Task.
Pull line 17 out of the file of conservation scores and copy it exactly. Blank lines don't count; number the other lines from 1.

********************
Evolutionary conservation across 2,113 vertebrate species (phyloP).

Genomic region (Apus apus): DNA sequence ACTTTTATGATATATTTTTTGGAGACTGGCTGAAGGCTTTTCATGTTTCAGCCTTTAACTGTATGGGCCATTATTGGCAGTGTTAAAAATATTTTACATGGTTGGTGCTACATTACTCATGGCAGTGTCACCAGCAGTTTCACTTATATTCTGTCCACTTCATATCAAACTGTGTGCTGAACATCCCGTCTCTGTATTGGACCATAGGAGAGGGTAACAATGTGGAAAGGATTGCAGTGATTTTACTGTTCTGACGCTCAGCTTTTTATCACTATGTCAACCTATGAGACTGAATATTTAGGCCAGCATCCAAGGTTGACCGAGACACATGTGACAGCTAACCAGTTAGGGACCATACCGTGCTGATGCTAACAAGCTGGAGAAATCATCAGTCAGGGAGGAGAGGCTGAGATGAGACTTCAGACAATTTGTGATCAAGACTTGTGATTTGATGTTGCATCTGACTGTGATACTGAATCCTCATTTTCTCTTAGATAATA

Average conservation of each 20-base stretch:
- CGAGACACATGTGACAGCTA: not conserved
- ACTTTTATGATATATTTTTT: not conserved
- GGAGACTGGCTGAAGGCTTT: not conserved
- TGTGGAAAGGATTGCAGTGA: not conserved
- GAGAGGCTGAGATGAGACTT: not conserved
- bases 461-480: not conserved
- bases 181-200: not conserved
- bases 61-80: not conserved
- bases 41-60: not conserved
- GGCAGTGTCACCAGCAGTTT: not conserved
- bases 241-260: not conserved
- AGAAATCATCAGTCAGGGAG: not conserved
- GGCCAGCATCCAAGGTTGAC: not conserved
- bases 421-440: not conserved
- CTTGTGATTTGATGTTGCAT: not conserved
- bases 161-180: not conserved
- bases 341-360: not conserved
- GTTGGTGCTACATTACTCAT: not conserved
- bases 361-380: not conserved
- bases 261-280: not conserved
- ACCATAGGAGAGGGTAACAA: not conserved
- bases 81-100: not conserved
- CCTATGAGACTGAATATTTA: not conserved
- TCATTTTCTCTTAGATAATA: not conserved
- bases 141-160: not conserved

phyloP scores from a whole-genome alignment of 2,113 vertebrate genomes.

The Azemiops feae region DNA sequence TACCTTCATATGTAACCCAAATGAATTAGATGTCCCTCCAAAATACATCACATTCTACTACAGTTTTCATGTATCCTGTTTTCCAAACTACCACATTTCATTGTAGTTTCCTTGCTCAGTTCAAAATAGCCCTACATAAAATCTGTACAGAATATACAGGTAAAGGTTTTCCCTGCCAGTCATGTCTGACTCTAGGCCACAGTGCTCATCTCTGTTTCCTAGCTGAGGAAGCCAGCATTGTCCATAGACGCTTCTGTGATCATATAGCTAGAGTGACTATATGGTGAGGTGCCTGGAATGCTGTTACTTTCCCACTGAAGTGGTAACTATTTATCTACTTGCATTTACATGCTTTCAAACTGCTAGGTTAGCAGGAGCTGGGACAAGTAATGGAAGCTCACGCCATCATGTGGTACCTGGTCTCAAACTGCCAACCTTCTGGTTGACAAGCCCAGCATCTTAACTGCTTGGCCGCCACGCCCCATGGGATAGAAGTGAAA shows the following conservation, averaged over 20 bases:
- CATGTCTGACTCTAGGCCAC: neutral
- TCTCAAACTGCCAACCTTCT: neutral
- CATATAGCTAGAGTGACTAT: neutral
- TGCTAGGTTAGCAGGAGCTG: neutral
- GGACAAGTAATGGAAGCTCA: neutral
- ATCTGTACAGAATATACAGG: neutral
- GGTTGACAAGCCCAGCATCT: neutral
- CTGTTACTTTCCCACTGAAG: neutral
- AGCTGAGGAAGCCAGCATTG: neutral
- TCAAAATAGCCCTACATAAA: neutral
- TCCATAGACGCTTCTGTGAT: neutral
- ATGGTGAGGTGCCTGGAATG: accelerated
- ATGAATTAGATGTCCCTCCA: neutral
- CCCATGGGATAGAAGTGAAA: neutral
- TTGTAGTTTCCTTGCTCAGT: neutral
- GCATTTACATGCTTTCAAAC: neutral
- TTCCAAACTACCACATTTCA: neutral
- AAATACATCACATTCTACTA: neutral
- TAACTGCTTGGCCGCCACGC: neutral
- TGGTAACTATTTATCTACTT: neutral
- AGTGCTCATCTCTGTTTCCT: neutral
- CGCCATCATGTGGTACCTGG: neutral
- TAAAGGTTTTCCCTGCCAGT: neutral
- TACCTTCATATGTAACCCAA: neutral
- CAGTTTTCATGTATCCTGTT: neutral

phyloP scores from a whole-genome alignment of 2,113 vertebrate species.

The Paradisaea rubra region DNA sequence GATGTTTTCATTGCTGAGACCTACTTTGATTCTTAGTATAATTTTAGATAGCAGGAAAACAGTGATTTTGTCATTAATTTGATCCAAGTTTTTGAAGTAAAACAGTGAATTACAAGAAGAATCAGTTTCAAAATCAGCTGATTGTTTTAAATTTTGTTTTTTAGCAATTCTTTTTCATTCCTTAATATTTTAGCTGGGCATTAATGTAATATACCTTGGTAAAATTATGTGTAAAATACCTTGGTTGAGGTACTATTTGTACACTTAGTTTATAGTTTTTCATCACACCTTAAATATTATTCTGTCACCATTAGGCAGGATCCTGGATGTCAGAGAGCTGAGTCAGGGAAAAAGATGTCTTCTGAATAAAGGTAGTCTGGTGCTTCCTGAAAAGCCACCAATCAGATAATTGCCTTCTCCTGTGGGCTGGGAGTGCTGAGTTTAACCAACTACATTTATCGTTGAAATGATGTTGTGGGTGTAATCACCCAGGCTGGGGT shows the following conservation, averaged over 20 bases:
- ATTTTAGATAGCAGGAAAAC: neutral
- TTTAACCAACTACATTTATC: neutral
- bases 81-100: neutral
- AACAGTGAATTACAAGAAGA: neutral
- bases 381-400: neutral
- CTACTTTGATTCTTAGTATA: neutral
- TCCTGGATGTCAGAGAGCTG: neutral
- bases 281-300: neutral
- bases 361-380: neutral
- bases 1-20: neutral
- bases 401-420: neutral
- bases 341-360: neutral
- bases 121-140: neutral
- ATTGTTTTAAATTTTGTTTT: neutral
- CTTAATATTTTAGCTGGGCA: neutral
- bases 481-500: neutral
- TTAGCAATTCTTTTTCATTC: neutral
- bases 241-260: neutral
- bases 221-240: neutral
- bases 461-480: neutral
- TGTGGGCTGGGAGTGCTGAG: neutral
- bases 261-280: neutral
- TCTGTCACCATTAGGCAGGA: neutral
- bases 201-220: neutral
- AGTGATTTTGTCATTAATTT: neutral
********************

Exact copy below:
- bases 421-440: not conserved